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As Purple Heart Market Booms, Nonprofit Fights Peddling Of Memorabilia

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Since the Supreme Court reversed a seven-year-old ban on buying and selling Purple Hearts, merchants have enjoyed a boom in business among collectors of military memorabilia. But one Afghanistan War veteran is determined to shoot down the rising transactions.

The overturning of the Stolen Valor Act in June allowed for retailers to sell one of the military’s most distinguished awards -- the Purple Heart, a medal given to servicemen and servicewomen who are killed or wounded in action, NBC reports. But while these merchants aren’t breaking any laws, Zachariah Fike -- a Vermont Army National Guard captain –- has made it his mission to at least try and return the medals to their rightful owners before they’re purchased.

“I know I’m outnumbered on this -- there's hundreds of collectors selling them and buying them compared to one guy who’s on this crusade,” Fike told NBC News. “But if I can just reach one or two of these dealers and convince them to at least try to reunite the medals with the families of the recipients, well, then I’ve done some justice.”

While Fike sees the buying and selling of Purple Hearts as an American tragedy, some sellers, like Scott Kraska, operator of BayStateMilitaria, view such transactions as a “celebration of America’s good deeds” and contend that the medals have been willingly dropped off at vintage stores or posted on Internet shopping sites.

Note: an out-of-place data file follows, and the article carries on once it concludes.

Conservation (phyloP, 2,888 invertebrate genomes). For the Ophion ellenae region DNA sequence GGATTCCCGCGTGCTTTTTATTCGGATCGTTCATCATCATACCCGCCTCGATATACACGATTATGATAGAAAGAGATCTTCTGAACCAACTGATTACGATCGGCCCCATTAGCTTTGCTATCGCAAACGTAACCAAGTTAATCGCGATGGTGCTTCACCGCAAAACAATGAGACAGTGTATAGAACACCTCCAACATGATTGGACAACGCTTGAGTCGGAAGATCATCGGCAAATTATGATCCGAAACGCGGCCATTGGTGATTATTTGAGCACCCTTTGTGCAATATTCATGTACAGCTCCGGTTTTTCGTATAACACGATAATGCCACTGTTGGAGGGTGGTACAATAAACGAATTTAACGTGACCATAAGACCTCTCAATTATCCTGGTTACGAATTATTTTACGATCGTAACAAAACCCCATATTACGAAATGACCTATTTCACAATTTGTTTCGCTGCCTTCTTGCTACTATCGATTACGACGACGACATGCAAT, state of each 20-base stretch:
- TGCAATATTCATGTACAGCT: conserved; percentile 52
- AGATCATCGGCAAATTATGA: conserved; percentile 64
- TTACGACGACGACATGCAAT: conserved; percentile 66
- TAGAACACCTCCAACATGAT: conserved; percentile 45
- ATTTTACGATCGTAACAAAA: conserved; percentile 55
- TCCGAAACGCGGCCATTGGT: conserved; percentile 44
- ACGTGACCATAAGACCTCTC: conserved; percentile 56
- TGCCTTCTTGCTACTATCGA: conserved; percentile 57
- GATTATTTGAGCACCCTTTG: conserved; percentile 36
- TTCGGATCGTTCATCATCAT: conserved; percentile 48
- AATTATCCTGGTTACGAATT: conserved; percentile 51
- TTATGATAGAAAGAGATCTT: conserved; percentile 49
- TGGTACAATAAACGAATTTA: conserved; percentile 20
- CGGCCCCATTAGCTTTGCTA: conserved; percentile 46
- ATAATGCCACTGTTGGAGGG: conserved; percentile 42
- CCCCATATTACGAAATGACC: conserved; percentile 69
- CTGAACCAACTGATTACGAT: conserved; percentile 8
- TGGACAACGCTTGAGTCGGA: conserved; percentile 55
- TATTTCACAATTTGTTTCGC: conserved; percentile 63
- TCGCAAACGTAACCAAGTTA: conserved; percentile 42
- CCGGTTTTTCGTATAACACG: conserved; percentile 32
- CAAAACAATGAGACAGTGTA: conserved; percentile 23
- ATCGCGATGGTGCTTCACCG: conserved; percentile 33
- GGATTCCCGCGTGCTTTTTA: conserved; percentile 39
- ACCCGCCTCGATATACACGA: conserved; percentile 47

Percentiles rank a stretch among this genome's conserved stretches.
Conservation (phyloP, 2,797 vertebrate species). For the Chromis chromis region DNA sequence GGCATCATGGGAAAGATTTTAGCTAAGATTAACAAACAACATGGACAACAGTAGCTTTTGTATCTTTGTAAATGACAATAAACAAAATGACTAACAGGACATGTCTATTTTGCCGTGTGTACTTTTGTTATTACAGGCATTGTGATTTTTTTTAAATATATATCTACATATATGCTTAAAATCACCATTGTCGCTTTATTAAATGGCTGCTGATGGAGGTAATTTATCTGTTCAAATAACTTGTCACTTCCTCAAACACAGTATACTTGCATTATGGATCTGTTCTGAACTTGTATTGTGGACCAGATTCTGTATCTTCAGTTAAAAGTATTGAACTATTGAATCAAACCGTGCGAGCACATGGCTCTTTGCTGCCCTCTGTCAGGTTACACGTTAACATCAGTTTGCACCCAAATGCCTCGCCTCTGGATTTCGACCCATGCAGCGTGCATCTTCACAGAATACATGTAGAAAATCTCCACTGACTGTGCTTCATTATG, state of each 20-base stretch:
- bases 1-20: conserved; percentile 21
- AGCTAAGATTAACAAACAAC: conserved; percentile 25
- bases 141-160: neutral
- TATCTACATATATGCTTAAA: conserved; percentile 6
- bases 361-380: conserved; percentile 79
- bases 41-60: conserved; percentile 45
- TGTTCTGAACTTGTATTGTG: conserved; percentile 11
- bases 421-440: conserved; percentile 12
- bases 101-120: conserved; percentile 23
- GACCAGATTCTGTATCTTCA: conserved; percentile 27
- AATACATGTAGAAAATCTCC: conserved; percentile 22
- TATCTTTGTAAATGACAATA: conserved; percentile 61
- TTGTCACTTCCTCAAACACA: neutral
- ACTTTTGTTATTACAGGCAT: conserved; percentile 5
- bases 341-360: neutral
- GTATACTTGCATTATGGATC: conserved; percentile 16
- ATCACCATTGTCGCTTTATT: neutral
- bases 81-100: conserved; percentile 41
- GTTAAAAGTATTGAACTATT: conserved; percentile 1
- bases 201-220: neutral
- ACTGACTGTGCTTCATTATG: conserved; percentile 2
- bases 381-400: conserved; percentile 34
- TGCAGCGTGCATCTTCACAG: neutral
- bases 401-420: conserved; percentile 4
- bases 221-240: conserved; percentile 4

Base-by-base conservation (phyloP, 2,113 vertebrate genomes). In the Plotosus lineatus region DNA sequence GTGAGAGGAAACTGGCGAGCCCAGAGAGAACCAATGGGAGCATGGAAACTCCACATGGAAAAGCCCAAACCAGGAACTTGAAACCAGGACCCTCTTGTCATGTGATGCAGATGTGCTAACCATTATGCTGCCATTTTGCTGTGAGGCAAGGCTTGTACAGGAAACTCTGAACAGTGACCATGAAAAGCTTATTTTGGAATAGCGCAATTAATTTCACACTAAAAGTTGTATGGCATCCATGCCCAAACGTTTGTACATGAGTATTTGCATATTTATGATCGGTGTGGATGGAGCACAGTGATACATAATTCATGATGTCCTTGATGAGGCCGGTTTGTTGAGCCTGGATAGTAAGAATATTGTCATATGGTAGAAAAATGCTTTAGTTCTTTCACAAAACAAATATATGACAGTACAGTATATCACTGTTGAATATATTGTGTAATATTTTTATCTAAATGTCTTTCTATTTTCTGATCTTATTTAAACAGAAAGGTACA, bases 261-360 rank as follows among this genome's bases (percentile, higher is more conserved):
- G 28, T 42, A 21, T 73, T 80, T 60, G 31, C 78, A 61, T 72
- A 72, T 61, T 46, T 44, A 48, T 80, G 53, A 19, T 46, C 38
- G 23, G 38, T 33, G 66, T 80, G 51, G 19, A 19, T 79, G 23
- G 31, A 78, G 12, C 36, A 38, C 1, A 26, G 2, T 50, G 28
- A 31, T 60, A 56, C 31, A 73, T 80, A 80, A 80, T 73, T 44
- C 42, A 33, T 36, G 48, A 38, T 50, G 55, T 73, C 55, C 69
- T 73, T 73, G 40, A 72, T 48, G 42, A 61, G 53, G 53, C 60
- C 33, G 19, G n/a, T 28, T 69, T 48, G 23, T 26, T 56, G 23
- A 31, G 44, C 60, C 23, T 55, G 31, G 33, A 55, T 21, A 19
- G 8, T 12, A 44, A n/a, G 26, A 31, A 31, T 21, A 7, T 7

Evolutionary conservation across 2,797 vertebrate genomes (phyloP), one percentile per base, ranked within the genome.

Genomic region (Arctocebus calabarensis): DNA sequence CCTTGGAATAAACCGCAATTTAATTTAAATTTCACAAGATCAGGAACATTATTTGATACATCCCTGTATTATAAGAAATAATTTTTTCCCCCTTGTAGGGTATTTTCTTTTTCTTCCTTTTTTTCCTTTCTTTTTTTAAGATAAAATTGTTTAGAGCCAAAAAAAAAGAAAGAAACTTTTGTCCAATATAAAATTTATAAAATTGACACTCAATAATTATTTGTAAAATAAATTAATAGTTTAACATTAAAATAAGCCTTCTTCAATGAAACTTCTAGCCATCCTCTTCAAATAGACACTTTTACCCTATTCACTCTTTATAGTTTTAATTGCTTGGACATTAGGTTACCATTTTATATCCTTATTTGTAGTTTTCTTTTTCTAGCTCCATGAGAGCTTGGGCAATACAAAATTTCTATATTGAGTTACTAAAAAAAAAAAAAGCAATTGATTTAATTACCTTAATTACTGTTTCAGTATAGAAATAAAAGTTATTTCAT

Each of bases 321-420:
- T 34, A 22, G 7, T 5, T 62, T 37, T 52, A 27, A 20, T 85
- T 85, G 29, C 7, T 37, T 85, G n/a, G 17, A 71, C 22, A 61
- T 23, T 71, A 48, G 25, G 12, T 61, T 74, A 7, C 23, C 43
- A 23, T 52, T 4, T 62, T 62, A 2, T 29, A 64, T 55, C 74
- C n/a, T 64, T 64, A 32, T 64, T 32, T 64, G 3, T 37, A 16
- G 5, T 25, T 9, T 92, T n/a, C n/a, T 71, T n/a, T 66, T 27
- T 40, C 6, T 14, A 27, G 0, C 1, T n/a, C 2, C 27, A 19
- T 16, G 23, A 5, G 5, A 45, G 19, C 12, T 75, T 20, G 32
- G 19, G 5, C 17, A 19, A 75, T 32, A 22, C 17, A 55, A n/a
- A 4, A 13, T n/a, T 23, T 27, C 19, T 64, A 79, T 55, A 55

But when a Purple Heart ends up with a price tag hanging off of it, oftentimes it’s because the owner had no choice but to relinquish the hard-earned keepsake.

Such was the case when an Afghanistan War veteran dropped off one of his two Purple Heart medals at a pawn shop in Holland, Mich., last November, according to the Holland Sentinel.

“He was falling on hard times,” Bryan VandenBosch, A-Z Outlet owner, told the news outlet. “He said the same thing everybody else who comes in here says. He was short on funds.”

In 19 years of business, it was the first time VandenBosch had seen a Purple Heart come through his doors. And he wasn’t willing to make his first sale. The dutiful owner said he would hold onto the medal, just in case the vet returned to get it out of hock.

Gary Chasin, a pawn shop buyer in Columbus, Ohio, had the same reaction when a seller, who claimed to have found a Purple Heart on the street, wanted to make a profit, nbc4i.com reports. While Chasin, was willing to buy it, he only did so, so that he could at least try to track down the owner.

"It doesn't belong in this shop and I'd like to return it," Chasin told the news outlet.

While VandenBosch and Chasin aren’t inclined to make money off of a military member’s sacrifice for his or her country, sites –- like Kraska’s -- are making a pretty penny. On BayStateMilitaria.com, Purple Heart medals fetch somewhere between $90 and $395, according to NBC.

For Fike, though, a collector who scours the Internet and antique stores for Purple Hearts, reuniting owners with their lost medals is a priceless opportunity.

After the Afghanistan War vet received a Purple Heart from his mother, one that she had found at an antique shop, he realized his mission, which eventually evolved into his nonprofit, Purple Hearts Reunited, NPR reports.

After some extensive researching, Fike learned that the medal belonged to Corrado A.G. Piccoli, an Italian translator for the Army during WWII who was killed in action. He also eventually tracked down his sister Adeline Rockko.

Though her family didn’t know the medal was missing, Rocko never lost track of how much it meant to her.

“But as I grew older," she told the news outlet, "and missed my brother more and more, I realized, Well, this is the only tangible thing that we have left."

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